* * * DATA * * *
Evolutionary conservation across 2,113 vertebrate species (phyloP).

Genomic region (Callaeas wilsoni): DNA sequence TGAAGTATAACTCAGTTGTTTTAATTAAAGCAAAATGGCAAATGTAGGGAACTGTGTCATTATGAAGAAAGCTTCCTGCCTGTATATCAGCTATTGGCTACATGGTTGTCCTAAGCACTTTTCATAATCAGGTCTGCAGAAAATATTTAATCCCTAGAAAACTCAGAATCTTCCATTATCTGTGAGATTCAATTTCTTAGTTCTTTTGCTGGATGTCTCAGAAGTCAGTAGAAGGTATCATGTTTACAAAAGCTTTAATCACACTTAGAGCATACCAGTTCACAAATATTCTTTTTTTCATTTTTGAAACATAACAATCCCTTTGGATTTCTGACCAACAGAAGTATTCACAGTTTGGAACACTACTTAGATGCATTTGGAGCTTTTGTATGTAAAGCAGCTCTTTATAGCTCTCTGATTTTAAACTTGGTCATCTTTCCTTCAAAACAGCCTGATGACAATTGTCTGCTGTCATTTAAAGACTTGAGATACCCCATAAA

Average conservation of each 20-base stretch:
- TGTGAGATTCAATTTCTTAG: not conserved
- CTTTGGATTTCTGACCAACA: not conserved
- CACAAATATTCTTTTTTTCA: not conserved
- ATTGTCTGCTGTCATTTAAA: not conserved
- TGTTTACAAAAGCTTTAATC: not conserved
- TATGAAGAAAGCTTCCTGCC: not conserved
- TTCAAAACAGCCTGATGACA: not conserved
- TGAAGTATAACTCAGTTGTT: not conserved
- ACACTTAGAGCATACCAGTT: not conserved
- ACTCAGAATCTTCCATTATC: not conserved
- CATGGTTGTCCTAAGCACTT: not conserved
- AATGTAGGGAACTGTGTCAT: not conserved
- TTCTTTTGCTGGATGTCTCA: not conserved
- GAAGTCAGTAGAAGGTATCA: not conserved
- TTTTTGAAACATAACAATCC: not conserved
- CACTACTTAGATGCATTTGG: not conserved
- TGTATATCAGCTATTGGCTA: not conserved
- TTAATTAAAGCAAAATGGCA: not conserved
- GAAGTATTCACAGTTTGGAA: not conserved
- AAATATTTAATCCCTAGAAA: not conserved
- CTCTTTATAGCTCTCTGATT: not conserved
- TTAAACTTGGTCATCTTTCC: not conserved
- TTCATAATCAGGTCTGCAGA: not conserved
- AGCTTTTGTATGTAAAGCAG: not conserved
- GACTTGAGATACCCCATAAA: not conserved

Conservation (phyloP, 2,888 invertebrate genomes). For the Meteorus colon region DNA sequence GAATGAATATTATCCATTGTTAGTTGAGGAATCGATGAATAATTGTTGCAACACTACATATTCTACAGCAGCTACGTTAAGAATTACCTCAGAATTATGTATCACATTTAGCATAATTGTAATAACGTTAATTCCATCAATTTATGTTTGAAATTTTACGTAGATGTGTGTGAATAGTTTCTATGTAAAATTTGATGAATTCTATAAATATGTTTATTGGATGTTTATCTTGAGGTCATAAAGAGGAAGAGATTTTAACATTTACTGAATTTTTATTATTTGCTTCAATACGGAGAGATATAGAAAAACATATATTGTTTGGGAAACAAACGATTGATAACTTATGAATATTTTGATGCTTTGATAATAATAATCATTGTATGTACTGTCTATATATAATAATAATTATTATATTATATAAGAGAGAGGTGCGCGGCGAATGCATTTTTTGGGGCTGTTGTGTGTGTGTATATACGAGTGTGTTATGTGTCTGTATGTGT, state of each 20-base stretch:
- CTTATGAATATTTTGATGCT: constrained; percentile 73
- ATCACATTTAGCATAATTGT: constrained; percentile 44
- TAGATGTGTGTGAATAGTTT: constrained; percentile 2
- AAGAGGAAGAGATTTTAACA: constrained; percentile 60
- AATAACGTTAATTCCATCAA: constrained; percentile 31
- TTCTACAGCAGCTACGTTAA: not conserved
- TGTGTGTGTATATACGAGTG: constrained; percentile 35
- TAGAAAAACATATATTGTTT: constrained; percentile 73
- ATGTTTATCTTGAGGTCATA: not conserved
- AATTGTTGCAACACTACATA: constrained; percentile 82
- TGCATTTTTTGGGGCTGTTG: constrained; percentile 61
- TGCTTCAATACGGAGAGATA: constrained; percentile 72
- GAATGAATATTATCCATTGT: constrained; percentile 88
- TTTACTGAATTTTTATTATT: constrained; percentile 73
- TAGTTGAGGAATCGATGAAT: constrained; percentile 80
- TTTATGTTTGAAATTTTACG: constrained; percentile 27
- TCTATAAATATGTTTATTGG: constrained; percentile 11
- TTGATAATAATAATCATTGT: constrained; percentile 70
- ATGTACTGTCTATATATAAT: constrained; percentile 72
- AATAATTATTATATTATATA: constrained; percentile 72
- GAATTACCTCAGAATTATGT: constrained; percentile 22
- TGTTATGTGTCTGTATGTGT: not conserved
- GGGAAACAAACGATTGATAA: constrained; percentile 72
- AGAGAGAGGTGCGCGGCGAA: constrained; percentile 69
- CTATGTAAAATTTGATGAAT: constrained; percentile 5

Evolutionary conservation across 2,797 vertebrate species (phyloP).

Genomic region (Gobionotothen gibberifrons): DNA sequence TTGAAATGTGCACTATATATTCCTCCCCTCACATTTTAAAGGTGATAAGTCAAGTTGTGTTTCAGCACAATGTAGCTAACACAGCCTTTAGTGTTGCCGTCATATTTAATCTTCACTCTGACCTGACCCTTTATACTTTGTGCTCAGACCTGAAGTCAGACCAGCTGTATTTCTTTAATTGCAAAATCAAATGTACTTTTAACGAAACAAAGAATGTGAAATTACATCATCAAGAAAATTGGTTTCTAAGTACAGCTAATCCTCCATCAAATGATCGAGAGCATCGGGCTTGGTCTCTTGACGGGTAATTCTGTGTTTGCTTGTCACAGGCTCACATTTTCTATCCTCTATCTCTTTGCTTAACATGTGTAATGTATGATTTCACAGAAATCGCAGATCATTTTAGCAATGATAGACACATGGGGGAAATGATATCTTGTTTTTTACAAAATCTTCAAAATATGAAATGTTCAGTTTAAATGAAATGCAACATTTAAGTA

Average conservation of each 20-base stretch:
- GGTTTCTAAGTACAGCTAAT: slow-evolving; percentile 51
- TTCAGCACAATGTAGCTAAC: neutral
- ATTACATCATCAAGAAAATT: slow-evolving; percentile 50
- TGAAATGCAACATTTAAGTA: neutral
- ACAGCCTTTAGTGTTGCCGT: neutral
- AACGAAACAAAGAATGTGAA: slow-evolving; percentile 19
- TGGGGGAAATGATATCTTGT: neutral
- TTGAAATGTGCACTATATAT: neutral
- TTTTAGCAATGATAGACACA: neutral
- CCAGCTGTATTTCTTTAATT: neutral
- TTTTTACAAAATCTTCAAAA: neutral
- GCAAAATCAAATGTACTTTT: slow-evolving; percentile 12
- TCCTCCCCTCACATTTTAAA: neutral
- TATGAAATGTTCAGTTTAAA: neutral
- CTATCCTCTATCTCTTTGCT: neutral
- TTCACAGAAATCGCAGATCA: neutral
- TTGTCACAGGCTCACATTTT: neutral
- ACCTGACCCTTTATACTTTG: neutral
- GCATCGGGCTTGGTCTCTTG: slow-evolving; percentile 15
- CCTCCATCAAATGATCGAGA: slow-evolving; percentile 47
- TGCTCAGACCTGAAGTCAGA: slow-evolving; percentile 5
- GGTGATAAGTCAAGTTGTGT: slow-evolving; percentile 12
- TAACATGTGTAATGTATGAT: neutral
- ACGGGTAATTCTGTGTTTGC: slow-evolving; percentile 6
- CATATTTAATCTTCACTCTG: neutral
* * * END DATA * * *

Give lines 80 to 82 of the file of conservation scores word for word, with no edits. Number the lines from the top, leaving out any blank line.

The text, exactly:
- TAACATGTGTAATGTATGAT: neutral
- ACGGGTAATTCTGTGTTTGC: slow-evolving; percentile 6
- CATATTTAATCTTCACTCTG: neutral